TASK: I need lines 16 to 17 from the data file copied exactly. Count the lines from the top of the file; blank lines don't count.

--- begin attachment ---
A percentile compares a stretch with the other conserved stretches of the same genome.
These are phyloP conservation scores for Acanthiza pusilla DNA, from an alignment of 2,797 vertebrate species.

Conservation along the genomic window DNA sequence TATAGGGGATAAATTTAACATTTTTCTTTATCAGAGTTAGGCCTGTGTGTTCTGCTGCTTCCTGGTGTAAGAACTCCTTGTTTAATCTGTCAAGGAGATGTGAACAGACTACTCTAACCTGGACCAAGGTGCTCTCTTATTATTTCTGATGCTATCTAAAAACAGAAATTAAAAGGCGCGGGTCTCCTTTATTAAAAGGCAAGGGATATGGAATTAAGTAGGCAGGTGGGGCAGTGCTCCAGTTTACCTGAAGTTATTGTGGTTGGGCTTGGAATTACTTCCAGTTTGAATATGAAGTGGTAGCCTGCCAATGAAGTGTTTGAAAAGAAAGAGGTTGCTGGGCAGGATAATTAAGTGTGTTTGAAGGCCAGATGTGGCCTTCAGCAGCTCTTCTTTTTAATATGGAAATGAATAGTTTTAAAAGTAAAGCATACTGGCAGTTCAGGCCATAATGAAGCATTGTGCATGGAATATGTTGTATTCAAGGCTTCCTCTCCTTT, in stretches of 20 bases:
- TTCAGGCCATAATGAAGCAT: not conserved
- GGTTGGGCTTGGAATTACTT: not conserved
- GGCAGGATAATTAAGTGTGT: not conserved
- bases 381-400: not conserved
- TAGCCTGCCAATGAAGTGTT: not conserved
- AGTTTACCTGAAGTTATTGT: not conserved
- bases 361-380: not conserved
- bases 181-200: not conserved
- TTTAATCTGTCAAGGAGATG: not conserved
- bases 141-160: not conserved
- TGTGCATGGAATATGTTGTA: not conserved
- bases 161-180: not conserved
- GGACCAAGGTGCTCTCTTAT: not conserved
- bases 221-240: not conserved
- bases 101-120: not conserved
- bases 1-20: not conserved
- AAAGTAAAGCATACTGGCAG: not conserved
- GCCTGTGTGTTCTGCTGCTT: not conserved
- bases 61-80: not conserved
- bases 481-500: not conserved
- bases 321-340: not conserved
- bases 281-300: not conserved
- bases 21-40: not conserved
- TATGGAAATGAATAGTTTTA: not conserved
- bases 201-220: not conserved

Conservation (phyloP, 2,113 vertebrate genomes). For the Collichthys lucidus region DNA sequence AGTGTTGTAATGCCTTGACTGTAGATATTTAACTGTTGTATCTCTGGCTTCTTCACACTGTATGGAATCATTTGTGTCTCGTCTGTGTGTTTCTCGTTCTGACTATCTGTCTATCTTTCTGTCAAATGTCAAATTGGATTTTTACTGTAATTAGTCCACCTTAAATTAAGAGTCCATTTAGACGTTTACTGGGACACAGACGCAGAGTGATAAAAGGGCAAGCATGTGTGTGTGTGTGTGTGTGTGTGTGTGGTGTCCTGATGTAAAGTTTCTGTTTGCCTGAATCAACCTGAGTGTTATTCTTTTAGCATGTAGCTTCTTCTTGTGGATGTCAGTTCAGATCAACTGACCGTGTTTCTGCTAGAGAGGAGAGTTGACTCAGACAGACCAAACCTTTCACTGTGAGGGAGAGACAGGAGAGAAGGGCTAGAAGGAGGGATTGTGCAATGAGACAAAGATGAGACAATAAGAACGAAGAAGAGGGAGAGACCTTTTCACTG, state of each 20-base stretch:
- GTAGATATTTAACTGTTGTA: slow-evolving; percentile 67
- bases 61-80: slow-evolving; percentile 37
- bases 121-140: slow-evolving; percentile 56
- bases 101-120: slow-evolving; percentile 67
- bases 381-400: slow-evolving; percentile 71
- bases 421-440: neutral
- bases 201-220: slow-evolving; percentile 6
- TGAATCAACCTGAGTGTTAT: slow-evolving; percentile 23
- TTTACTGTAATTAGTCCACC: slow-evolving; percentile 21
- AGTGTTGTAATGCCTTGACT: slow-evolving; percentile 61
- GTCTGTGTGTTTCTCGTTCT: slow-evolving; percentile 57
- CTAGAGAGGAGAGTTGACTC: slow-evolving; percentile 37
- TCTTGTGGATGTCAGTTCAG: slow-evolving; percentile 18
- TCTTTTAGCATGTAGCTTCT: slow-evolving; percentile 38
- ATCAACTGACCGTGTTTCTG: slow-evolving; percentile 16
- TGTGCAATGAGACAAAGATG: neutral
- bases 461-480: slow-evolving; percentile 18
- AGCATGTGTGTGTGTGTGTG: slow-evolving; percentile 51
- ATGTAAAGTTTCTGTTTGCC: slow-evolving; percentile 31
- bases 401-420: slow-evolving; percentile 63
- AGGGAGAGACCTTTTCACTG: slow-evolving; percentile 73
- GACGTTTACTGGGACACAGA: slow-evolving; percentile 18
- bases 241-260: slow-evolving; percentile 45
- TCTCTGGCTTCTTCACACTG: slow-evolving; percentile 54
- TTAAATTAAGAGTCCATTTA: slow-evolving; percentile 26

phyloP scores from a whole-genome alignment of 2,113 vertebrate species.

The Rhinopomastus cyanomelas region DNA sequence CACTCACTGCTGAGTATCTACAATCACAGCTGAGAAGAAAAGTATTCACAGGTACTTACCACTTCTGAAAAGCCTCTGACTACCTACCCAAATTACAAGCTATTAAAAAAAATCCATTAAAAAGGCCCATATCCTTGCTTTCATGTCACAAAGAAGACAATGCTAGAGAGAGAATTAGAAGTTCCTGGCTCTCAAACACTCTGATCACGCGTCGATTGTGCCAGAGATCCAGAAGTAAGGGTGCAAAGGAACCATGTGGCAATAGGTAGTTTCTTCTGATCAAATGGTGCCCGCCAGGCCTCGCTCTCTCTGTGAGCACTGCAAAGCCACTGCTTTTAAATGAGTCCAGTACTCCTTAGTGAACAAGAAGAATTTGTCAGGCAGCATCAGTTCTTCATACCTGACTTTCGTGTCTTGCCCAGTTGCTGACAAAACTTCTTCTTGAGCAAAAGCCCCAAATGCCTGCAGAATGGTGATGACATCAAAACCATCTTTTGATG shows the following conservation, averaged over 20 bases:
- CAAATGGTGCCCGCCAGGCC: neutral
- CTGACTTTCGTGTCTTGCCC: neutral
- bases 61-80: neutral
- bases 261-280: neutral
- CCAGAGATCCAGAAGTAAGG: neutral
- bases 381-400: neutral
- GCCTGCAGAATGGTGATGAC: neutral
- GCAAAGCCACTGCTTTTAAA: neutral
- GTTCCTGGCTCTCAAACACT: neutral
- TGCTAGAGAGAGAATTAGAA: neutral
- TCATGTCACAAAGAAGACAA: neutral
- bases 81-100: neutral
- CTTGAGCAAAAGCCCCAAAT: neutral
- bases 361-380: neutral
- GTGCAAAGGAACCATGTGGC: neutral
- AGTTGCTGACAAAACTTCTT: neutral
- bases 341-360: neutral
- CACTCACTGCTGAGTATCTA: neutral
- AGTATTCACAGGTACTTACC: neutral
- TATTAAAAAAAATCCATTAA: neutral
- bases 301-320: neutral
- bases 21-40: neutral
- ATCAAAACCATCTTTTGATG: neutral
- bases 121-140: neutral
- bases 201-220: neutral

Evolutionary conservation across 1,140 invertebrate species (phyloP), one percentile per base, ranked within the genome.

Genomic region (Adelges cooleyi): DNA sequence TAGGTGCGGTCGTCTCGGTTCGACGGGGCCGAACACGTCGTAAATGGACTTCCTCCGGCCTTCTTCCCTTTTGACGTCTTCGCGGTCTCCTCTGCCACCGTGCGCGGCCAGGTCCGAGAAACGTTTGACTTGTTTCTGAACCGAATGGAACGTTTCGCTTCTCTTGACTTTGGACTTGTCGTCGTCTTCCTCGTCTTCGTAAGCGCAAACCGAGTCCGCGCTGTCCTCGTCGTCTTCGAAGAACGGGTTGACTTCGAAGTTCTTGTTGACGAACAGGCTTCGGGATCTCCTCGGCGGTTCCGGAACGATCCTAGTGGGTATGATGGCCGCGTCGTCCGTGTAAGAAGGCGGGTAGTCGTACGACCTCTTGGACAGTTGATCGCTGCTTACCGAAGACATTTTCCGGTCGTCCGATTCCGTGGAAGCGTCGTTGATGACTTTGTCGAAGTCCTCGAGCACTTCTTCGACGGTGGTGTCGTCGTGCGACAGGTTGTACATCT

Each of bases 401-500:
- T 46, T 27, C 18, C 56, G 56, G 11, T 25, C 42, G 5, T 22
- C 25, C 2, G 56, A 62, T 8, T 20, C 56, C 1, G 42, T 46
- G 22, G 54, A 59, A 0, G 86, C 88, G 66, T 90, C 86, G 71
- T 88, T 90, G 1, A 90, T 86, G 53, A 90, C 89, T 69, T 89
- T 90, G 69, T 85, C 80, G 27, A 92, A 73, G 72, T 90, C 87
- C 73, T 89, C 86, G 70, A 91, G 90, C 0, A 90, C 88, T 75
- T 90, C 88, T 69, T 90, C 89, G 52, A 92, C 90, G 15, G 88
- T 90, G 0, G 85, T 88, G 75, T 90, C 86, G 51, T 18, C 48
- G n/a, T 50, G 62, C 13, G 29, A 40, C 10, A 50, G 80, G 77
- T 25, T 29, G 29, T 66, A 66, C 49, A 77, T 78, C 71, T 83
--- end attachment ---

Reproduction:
- GGACCAAGGTGCTCTCTTAT: not conserved
- bases 221-240: not conserved